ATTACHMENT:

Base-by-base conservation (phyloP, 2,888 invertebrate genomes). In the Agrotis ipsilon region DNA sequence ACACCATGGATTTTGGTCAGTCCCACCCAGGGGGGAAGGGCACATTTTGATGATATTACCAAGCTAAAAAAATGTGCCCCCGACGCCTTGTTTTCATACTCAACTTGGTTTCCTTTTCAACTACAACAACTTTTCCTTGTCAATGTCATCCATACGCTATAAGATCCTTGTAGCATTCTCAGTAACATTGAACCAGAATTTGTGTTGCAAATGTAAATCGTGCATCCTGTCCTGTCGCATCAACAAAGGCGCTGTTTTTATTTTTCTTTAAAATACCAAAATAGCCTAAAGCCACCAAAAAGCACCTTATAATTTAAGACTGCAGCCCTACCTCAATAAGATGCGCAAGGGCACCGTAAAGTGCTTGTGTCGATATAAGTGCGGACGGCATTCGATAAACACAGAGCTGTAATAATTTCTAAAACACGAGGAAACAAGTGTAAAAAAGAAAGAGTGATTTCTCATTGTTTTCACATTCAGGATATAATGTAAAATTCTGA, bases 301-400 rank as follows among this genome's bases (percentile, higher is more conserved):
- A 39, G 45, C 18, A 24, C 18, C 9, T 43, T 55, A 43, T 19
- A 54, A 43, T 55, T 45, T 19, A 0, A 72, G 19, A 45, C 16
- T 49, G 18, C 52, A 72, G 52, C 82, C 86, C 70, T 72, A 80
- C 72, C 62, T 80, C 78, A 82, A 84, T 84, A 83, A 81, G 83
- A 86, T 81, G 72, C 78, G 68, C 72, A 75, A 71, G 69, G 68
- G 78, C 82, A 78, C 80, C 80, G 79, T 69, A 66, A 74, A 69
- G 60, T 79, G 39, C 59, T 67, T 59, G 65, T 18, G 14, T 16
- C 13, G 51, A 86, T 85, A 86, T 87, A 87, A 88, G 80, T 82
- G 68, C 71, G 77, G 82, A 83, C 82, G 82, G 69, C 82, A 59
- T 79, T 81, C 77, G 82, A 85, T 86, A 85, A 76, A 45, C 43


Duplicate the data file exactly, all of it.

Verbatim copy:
Base-by-base conservation (phyloP, 2,888 invertebrate genomes). In the Agrotis ipsilon region DNA sequence ACACCATGGATTTTGGTCAGTCCCACCCAGGGGGGAAGGGCACATTTTGATGATATTACCAAGCTAAAAAAATGTGCCCCCGACGCCTTGTTTTCATACTCAACTTGGTTTCCTTTTCAACTACAACAACTTTTCCTTGTCAATGTCATCCATACGCTATAAGATCCTTGTAGCATTCTCAGTAACATTGAACCAGAATTTGTGTTGCAAATGTAAATCGTGCATCCTGTCCTGTCGCATCAACAAAGGCGCTGTTTTTATTTTTCTTTAAAATACCAAAATAGCCTAAAGCCACCAAAAAGCACCTTATAATTTAAGACTGCAGCCCTACCTCAATAAGATGCGCAAGGGCACCGTAAAGTGCTTGTGTCGATATAAGTGCGGACGGCATTCGATAAACACAGAGCTGTAATAATTTCTAAAACACGAGGAAACAAGTGTAAAAAAGAAAGAGTGATTTCTCATTGTTTTCACATTCAGGATATAATGTAAAATTCTGA, bases 301-400 rank as follows among this genome's bases (percentile, higher is more conserved):
- A 39, G 45, C 18, A 24, C 18, C 9, T 43, T 55, A 43, T 19
- A 54, A 43, T 55, T 45, T 19, A 0, A 72, G 19, A 45, C 16
- T 49, G 18, C 52, A 72, G 52, C 82, C 86, C 70, T 72, A 80
- C 72, C 62, T 80, C 78, A 82, A 84, T 84, A 83, A 81, G 83
- A 86, T 81, G 72, C 78, G 68, C 72, A 75, A 71, G 69, G 68
- G 78, C 82, A 78, C 80, C 80, G 79, T 69, A 66, A 74, A 69
- G 60, T 79, G 39, C 59, T 67, T 59, G 65, T 18, G 14, T 16
- C 13, G 51, A 86, T 85, A 86, T 87, A 87, A 88, G 80, T 82
- G 68, C 71, G 77, G 82, A 83, C 82, G 82, G 69, C 82, A 59
- T 79, T 81, C 77, G 82, A 85, T 86, A 85, A 76, A 45, C 43